In the original version of Toy Story, the cowboy doll wasn’t the intelligent, well-meaning – if flawed – leader of a gang of children’s toys, with all the likeability Tom Hanks’ voice provides, but a maniacal dictator who would do anything to maintain his position. So when Buzz Lightyear shows up, he goes psycho – instead of struggling to adjust to change and reacting in an immediately regrettable fashion as in the finished film, he actively tries to make the spaceman’s life a misery, attempting to maliciously orchestrate the demise of Andy’s new favourite.
If hearing that isn’t bad enough, you can actually view the footage for yourself, although I wouldn’t recommend it if you don’t want your impression of the iconic character to be forever tainted. »
- Alex Leadbeater
Go Set a Watchman, the much anticipated second novel from Pulitzer Prize-winning author Harper Lee, leaves critics searching for comparisons and contradictions with American classic To Kill a Mockingbird. Go Set A Watchman Reviews Penned as Lee’s original manuscript, Go Set a Watchman is set in the 1950s, when Jean Louise (Scout) heads back home […]
The post ‘Go Set A Watchman’ Review Roundup: Harper Lee Novel Divides Critics appeared first on uInterview. »
- Chelsea Regan
Say it isn't so! Atticus Finch, the hero of Harper Lee's classic 1960s novel To Kill a Mockingbird, has some disturbing character traits in the author's highly anticipated follow-up, Go Set a Watchman. The southern lawyer, who defended a black man in a rape trial in the original, quickly became a hero and role model to many who read the beloved novel. But in Go Set a Watchman, which is set several decades later, a 26-year-old Scout (now Jean Louise) returns home to Alabama and has to [...] »
Go Set A Watchman: read the first chapterListen to the extract read by Reese WitherspoonShare your first impressions of Go Set A Watchman
At the time I read To Kill A Mockingbird, I was living with my mother in Milwaukee. I would not have had any money to buy it, so I would undoubtedly have chosen it from the library. I was one of those kids who would go to the library every two weeks, withdraw five books, read the five books, and return them. It was a librarian who said, “If you like reading that kind of book, I think you will like reading this book.”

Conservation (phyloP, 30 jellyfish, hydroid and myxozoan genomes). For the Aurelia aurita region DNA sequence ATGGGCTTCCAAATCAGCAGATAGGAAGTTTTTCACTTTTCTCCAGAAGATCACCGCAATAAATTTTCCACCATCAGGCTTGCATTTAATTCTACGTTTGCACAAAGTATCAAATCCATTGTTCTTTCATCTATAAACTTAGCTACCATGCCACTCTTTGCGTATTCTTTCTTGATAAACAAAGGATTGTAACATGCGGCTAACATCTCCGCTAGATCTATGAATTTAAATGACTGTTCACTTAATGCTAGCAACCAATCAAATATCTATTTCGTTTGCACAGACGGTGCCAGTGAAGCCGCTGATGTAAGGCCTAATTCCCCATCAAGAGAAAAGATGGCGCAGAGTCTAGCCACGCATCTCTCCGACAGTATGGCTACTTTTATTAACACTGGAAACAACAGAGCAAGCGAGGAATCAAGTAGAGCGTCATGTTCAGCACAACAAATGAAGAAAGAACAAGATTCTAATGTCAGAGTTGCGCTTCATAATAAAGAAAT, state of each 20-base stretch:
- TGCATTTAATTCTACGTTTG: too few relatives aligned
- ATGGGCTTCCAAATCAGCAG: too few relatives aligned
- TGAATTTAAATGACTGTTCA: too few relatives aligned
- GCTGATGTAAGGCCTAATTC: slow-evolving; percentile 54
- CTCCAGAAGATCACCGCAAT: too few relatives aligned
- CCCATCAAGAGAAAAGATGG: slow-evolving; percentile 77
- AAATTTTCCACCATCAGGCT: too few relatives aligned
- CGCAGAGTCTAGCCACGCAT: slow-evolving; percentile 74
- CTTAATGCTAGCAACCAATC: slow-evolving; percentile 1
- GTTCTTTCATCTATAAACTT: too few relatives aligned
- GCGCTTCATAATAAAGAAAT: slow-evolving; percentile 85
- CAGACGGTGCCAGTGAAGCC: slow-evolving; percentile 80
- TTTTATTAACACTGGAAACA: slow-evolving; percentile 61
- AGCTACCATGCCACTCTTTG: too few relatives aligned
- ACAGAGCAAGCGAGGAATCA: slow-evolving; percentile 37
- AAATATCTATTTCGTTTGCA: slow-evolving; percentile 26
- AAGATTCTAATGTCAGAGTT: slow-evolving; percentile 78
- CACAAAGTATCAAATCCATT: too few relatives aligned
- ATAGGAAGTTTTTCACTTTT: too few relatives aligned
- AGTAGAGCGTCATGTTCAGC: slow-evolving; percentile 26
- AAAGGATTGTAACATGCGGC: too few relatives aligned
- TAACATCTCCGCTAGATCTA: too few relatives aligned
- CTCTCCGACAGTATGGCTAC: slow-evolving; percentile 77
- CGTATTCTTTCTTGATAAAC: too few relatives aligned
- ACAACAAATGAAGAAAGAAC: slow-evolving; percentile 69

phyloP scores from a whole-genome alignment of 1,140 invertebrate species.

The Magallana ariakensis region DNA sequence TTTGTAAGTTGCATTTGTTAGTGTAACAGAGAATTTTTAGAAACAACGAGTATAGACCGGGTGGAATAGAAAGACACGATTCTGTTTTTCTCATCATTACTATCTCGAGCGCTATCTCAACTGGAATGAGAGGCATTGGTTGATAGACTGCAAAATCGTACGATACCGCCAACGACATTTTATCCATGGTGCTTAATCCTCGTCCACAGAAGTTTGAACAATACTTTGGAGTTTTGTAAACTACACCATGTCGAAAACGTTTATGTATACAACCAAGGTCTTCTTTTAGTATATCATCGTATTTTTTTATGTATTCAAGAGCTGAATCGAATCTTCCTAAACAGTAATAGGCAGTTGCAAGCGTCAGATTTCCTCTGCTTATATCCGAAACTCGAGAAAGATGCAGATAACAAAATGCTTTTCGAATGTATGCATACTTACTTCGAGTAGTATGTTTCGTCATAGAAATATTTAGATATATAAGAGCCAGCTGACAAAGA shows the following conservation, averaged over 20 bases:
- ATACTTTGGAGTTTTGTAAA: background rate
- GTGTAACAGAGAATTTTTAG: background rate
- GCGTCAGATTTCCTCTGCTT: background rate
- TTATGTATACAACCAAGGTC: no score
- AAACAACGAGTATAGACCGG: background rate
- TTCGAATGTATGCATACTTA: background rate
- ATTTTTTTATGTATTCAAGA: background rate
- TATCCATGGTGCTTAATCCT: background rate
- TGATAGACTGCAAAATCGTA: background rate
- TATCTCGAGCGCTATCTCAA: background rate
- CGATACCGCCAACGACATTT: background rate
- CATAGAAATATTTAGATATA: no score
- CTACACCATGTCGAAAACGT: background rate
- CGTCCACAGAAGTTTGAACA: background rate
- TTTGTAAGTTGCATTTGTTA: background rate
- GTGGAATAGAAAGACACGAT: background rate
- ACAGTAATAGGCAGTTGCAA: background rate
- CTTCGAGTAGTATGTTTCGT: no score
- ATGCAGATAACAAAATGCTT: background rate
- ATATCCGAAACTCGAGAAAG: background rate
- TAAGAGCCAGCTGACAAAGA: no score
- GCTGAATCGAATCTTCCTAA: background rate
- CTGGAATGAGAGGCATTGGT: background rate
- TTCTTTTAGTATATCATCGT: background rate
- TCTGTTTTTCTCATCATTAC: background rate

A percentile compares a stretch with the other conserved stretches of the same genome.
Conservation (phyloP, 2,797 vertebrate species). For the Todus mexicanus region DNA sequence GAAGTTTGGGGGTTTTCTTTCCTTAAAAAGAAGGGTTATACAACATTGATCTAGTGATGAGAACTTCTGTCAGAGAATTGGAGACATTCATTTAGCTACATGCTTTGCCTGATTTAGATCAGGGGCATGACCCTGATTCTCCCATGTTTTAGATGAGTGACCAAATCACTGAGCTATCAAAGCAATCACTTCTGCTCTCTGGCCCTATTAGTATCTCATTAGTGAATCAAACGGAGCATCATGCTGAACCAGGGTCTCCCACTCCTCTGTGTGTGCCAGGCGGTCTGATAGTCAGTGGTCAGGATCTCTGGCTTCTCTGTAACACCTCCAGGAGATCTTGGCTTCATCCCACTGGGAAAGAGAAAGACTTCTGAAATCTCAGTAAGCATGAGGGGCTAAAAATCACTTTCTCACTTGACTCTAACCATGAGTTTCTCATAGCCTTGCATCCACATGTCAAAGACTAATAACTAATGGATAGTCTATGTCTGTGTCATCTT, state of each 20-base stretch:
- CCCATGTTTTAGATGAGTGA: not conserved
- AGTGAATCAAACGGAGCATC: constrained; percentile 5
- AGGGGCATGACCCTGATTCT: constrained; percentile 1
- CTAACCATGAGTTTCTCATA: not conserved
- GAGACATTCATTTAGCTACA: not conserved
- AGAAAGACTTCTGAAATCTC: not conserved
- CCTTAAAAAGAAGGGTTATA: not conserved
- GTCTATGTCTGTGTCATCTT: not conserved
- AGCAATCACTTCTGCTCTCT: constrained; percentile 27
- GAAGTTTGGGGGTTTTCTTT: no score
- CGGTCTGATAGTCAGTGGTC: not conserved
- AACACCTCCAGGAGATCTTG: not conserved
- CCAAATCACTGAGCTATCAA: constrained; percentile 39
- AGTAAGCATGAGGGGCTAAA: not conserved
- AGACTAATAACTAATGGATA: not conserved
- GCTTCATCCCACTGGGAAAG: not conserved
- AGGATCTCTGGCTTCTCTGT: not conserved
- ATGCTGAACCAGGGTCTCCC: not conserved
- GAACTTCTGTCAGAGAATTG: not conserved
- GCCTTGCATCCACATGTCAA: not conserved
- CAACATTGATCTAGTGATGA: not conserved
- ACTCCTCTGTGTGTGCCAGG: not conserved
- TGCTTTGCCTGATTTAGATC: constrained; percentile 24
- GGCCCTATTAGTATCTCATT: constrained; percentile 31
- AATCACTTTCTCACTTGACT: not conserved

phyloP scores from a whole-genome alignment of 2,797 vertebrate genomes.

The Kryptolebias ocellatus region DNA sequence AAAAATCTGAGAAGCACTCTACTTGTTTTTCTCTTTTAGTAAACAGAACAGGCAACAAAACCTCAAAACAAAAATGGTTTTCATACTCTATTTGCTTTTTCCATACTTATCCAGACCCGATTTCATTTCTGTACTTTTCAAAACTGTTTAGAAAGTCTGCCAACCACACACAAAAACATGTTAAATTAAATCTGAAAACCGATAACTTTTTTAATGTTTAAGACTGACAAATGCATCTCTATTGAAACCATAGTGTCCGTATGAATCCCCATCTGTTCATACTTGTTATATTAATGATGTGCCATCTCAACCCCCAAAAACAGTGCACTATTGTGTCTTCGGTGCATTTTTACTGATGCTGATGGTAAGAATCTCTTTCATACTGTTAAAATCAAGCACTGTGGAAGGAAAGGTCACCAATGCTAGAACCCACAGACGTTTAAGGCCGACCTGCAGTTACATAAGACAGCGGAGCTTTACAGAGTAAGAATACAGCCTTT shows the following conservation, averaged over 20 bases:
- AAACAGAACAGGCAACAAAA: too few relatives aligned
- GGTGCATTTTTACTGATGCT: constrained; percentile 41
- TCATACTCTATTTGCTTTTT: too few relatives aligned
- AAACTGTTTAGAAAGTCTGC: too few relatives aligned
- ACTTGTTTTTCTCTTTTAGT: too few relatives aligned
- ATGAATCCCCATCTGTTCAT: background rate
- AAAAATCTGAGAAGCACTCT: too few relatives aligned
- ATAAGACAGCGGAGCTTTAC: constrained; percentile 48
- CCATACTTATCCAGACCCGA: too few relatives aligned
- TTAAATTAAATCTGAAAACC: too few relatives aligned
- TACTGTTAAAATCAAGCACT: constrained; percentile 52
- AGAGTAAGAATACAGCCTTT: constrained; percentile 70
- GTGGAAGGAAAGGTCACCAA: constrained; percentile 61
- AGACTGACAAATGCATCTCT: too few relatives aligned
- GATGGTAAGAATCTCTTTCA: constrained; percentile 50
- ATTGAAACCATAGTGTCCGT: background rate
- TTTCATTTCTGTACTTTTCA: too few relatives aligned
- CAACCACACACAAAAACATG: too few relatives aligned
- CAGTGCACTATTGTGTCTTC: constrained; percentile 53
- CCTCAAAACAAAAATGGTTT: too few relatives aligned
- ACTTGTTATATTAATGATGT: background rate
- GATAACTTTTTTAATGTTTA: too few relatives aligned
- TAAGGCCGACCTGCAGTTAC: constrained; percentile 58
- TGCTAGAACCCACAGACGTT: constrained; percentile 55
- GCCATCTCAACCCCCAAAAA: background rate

So I picked up To Kill A Mockingbird. »
- Oprah Winfrey
Well, now we know why Harper Lee sat on this one for 55 years. Though the debate has only just begun as to what sort of man we can now consider Atticus Finch to be, and deeper, more probative readings will surely find nuances that don't fit into the cries of "Atticus Finch is a racist!"... Those are the exact five words whizzing around the Internet right now. And if you listen closely, you can hear your 14-year-old self sobbing and setting your tattered copy of To Kill a Mockingbird on fire. Or that may be the Twitterverse collectively groaning in disbelief (and being rather clever, hilarious and pointed while they're at it). Go Set a Watchman, the long-awaited and »
It's been almost six months since the monumental announcement that a previously unknown Harper Lee book would be published, but now the release date is finally (almost) here. Go Set a Watchman, which Lee wrote prior to To Kill a Mockingbird but was rejected by publishers, will hit shelves this Tuesday. The story follows Jean Louise Finch as she returns to Alabama to visit her ailing father—her famous Pulitzer prize-winning novel was written as a prequel of sorts to the original tale. While it will still be a couple of days before Harper Lee fans can read the whole book (or, even better, listen to the audio version narrated by none other than Reese Witherspoon), The Wall Street »
Warning: Spoilers ahead Harper Lee released the first chapter of her highly-anticipated new novel “Go Set a Watchman” on Friday. The novel marks the first new work by Lee since “To Kill a Mockingbird” was originally published in 1960. It picks up 20 years after the events of the first book, in which Jean Louise “Scout” Finch returns to Maycomb, Alabama from New York to visit her father Atticus. The chapter begins with Jean Louise travelling by train back to Maycomb County. She goes through a brief history of the area, describing it as “a gerrymander some seventy miles long and spreading thirty miles. »
- Joe Otterson